The first part of [Mikhail Davidov] and [Baron Oldenburg]’s article is a review of some of the basics of exploring the RF emissions of computers using software-defined radio (SDR) dongles. Most readers can safely skip ahead a bit to section 9, which gets into the process they used to sniff for potentially compromising RF leaks from an air-gapped test computer. After finding a few weak signals in the gigahertz range and dismissing them as attack vectors due to their limited penetration potential, they settled in on the GPU card, a Radeon Pro WX3100, and specifically on the power management features of its ATI chipset.
With a GPU benchmarking program running, they switched the graphics card shader clock between its two lowest power settings, which produced a strong signal on the SDR waterfall at 428 MHz. They were able to receive this signal up to 50 feet (15 meters) away, perhaps to the annoyance of nearby hams as this is plunk in the middle of the 70-cm band. This is theoretically enough to exfiltrate data, but at a painfully low bitrate. So they improved the exploit by forcing the CPU driver to vary the shader clock frequency in one megahertz steps, allowing them to implement higher throughput encoding schemes. You can hear the change in signal caused by different graphics being displayed in the video below; one doesn’t need much imagination to see how malware could leverage this to exfiltrate pretty much anything on the computer.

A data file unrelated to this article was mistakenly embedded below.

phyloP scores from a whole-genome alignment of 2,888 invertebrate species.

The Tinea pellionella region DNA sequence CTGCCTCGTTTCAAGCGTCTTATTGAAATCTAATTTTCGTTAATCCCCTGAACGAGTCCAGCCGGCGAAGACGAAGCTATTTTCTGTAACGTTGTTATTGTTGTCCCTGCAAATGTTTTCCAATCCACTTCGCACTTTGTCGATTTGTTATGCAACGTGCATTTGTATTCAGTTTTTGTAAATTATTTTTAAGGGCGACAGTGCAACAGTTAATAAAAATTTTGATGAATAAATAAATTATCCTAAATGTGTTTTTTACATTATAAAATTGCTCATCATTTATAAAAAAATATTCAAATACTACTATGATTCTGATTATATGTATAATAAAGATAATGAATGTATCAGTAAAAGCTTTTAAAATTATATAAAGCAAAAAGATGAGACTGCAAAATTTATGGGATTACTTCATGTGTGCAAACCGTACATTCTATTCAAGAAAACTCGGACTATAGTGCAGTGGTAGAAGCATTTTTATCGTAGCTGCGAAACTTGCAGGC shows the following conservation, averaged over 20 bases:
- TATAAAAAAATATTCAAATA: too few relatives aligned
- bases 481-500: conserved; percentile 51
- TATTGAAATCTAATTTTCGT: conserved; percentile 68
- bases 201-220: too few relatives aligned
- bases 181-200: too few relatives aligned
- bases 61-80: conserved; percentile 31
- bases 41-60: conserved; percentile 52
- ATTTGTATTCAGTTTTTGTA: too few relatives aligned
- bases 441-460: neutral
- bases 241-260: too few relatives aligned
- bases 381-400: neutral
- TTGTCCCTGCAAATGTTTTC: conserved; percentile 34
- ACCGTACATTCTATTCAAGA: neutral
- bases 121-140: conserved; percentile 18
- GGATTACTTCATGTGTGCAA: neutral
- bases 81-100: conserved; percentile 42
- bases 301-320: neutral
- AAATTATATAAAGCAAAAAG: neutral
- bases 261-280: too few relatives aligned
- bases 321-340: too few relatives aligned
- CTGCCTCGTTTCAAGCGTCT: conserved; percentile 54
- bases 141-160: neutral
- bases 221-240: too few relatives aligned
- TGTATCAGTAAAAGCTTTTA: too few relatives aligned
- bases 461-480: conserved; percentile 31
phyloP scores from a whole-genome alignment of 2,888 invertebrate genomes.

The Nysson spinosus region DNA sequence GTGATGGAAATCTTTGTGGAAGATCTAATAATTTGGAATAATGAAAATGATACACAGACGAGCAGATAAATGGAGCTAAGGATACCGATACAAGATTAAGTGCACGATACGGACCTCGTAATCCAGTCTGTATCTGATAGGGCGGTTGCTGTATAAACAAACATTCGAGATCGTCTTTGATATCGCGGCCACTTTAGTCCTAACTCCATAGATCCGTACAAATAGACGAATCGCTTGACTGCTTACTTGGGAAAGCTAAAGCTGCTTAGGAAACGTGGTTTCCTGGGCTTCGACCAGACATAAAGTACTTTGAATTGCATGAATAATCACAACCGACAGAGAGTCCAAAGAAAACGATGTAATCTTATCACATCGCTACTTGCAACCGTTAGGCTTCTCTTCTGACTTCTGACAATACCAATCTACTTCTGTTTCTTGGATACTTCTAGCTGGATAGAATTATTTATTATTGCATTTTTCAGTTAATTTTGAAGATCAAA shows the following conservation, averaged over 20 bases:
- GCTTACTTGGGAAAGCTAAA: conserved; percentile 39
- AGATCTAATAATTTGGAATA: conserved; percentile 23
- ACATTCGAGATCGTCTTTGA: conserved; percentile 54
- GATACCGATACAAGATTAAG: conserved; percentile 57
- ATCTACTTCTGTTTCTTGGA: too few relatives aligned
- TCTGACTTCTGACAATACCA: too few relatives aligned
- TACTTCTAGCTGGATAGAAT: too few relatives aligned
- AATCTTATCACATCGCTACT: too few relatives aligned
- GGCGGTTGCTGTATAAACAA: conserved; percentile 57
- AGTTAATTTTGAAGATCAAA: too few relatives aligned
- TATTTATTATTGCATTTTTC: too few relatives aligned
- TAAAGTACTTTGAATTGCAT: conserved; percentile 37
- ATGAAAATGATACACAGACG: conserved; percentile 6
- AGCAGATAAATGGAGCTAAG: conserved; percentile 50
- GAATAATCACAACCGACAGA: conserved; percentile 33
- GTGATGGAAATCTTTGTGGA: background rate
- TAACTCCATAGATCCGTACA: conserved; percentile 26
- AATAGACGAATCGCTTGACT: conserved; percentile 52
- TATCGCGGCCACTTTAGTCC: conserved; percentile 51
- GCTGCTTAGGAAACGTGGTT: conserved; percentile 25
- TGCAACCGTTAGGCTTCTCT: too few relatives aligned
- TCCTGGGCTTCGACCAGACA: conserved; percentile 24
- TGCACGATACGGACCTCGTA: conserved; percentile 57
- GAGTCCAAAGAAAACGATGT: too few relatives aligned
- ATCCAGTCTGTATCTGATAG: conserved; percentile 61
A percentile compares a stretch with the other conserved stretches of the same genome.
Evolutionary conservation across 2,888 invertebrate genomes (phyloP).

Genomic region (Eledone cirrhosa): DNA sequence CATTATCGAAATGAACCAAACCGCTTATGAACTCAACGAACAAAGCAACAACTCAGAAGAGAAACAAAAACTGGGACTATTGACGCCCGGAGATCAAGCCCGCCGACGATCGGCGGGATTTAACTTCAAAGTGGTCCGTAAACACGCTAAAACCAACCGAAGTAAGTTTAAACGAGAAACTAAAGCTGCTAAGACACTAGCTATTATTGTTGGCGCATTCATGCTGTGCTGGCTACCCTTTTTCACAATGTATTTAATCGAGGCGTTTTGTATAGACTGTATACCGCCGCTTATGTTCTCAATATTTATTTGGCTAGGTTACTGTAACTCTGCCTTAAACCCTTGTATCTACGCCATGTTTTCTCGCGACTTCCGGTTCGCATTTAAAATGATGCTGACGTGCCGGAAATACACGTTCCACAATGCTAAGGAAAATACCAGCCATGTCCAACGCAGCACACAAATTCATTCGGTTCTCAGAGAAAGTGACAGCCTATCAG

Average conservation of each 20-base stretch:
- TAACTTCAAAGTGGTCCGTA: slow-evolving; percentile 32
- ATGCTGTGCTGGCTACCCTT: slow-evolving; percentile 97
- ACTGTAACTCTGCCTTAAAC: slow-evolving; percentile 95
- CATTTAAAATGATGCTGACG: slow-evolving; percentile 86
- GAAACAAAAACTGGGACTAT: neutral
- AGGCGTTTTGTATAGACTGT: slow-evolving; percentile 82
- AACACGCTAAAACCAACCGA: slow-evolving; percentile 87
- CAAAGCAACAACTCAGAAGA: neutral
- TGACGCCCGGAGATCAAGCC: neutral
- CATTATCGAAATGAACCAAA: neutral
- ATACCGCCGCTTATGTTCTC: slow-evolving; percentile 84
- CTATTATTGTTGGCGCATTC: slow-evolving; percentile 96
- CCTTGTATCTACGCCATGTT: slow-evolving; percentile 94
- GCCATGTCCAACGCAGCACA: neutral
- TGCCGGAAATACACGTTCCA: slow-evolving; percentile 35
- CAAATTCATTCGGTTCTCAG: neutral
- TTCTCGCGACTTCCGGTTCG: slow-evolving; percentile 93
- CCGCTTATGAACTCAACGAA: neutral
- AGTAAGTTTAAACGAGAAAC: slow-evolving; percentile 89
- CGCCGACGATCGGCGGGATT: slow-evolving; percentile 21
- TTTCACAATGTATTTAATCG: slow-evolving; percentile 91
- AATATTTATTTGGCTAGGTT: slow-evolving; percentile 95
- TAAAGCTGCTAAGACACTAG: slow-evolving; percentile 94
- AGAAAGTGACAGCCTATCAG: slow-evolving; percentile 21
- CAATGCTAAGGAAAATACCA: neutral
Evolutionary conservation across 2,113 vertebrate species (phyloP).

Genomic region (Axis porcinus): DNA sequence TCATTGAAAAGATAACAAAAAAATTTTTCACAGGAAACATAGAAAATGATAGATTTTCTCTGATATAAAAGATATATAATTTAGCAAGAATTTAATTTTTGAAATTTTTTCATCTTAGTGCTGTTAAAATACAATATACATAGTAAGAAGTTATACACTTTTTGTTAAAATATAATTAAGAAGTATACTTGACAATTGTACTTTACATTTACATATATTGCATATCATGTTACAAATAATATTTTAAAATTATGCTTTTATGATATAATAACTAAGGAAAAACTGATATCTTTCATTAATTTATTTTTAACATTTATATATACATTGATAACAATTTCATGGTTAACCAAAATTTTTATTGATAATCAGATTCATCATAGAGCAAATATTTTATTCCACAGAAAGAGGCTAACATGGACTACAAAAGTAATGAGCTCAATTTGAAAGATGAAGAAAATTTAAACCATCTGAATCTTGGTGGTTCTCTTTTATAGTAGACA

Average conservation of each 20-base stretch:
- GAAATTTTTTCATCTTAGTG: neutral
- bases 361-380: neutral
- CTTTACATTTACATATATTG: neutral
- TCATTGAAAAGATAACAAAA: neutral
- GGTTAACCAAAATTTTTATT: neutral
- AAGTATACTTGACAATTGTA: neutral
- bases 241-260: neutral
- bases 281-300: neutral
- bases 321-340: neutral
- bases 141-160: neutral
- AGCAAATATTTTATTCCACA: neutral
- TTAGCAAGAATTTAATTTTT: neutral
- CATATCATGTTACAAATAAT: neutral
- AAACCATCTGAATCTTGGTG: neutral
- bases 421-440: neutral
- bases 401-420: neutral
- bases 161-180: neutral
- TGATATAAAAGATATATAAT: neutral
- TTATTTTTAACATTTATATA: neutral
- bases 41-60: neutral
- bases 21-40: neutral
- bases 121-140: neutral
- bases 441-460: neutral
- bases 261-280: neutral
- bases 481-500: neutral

It’s a fascinating hack, and hats off to [Davidov] and [Oldenburg] for revealing this weakness. We’ll have to throw this on the pile with all the other side-channel attacks [Samy Kamkar] covered in his 2019 Supercon talk.
Continue reading “GPU Turned Into Radio Transmitter To Defeat Air-Gapped PC”